Aftermath
It's difficult to say if the Garcia/Saunders live broadcast had its intended result, since I think the participants were pretty casual in their intentions. I think KSAN's Tom Donahue invited them to play, Garcia and Saunders agreed, a convenient date was chosen, and the deed was done. Nonetheless, in retrospect the effect of the show was persistent.

Re-broadcast
For one thing, KSAN re-broadcast the Feb 6 '72 show with great regularity. Once "Live Weekend" became a regular event every Spring and Fall, KSAN's standard format was to have a band every other hour live in the studio. In the in-between hour, while the bands changed over their equipment, KSAN typically broadcast a live tape from a prior KSAN event. Thus the very first Garcia/Saunders live broadcast was replayed over and over. The rebroadcasts must have been partially responsible for the tendency of the show to circulate under various dates--the show was broadcast many times, and so a tape label that said, for example, "Garcia-Saunders September 1972" wasn't necessarily incorrect, even if that wasn't the original performance date. The tape spread far and wide, and for old-timers it was very likely the first live Garcia/Saunders that they had heard, or at least the first tape (Howard Weiner devotes a whole chapter to the tape in his book Positively Garcia).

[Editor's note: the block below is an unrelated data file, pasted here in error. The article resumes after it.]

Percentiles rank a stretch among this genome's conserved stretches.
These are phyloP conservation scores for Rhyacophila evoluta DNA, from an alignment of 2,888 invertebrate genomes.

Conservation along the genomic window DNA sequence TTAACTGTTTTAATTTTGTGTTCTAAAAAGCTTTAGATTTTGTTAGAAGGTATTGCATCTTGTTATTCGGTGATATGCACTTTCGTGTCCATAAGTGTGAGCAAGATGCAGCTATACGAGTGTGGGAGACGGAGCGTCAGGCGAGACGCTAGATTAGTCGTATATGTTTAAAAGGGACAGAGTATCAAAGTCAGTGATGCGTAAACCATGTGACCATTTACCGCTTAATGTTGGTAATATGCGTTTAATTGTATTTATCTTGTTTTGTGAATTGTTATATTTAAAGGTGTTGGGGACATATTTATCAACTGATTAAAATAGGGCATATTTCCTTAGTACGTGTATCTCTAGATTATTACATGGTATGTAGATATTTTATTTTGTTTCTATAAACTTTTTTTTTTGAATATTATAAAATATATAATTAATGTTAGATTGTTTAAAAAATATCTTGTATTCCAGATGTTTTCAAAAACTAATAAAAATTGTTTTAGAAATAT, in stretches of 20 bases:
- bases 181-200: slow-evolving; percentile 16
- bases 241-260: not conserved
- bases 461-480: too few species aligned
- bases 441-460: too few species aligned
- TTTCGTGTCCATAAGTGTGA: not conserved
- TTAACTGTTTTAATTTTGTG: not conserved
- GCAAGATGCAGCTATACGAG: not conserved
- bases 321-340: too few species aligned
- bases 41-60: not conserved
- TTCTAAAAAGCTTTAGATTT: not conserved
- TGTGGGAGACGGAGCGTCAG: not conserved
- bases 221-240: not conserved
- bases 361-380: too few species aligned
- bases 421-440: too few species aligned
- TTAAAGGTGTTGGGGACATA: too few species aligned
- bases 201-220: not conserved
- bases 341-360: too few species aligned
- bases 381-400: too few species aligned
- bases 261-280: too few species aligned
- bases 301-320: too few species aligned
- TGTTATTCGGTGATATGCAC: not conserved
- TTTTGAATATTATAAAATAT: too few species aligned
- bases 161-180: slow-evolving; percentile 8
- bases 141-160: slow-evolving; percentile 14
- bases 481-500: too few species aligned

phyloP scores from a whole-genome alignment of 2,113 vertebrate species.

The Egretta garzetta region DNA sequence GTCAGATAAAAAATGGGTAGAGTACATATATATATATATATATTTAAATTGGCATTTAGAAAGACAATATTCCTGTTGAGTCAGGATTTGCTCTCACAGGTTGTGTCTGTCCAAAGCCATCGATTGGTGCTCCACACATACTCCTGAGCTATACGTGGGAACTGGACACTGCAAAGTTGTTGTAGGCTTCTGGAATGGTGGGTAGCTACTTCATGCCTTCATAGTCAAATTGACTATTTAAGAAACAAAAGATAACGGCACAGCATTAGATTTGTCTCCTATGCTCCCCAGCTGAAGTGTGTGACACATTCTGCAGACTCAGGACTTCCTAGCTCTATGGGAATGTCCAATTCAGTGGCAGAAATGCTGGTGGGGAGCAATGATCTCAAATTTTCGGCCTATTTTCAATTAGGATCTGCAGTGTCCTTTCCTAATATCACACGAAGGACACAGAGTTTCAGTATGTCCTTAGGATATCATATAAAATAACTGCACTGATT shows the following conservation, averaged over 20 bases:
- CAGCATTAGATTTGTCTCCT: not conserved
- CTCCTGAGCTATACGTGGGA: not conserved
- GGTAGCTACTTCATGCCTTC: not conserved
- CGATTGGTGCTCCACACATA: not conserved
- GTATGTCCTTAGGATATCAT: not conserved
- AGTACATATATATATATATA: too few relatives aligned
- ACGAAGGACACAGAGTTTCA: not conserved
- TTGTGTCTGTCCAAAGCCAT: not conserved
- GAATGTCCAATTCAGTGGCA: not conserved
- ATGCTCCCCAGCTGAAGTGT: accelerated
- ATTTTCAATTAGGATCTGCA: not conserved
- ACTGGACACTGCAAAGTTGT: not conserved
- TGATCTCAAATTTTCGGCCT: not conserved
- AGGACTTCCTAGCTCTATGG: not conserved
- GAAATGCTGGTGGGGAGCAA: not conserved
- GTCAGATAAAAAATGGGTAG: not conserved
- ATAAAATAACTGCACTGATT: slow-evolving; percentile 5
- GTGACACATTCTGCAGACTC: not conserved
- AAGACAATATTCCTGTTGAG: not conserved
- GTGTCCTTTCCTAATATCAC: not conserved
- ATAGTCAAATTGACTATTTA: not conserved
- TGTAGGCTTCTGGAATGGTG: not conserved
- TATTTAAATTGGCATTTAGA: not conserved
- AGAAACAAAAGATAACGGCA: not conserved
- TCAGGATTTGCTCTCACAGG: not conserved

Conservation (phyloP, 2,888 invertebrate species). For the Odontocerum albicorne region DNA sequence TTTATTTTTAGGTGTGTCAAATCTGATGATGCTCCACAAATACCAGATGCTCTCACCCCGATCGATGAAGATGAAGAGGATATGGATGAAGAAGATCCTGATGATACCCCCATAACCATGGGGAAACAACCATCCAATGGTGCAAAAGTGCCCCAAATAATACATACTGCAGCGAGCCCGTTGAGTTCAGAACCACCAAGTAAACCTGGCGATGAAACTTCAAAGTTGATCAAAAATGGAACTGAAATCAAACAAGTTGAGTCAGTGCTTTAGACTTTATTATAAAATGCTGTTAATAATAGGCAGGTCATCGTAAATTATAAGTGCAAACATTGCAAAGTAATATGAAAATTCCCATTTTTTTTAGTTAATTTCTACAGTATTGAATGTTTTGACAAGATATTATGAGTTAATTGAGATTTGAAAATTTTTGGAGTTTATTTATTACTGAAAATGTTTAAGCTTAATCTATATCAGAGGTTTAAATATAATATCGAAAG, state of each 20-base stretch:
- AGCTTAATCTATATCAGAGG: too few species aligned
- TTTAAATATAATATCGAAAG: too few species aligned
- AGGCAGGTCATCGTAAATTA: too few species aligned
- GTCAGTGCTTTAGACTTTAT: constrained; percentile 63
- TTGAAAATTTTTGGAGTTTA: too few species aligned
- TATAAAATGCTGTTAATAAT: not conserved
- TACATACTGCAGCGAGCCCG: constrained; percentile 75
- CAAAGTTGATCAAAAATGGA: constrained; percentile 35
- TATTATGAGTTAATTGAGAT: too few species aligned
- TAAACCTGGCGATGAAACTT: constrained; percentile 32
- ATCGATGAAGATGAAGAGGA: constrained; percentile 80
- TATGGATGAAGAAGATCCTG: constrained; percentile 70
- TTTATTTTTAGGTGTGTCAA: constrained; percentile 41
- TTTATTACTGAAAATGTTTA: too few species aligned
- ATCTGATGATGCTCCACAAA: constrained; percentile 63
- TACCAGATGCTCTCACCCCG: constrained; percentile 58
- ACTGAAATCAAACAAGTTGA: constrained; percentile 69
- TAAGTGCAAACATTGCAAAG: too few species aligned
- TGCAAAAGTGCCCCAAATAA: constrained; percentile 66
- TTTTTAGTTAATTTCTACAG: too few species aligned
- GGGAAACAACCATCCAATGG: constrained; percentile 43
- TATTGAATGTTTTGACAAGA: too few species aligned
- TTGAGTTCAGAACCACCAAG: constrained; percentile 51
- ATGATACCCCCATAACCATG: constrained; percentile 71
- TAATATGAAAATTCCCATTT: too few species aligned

Also, for at least the next 18 months, KSAN would play songs from the Feb 6 '72 broadcast as a regular part of their shows. This was a KSAN thing, playing music that wasn't available to other stations. They did this with Van Morrison's "Just Like A Woman" (from Sep 5 '71 at Pacific High)., The song I recall being played was "It Takes A Lot To Laugh, It Takes A Train To Cry." Of course this was the first song on the tape, but I suspect it had been converted into an easy-to-play 8-track copy for djs (a "cart" in old-time radio talk).

Publicity
If you were a rock music fan in the Bay Area, it was hard not to notice that Jerry Garcia and Merl Saunders were regularly playing around the Bay Area. But it was a mystery as to what they sounded like. However, with not only the regular rebroadcast on KSAN of the entire show, but the periodic playing of "It Takes A Lot To Laugh" or other songs over the air, even suburban teenagers like me had an idea of what Garcia/Saunders sounded like. I think this effect was a clue to Garcia that Old And In The Way could be promoted in the same way.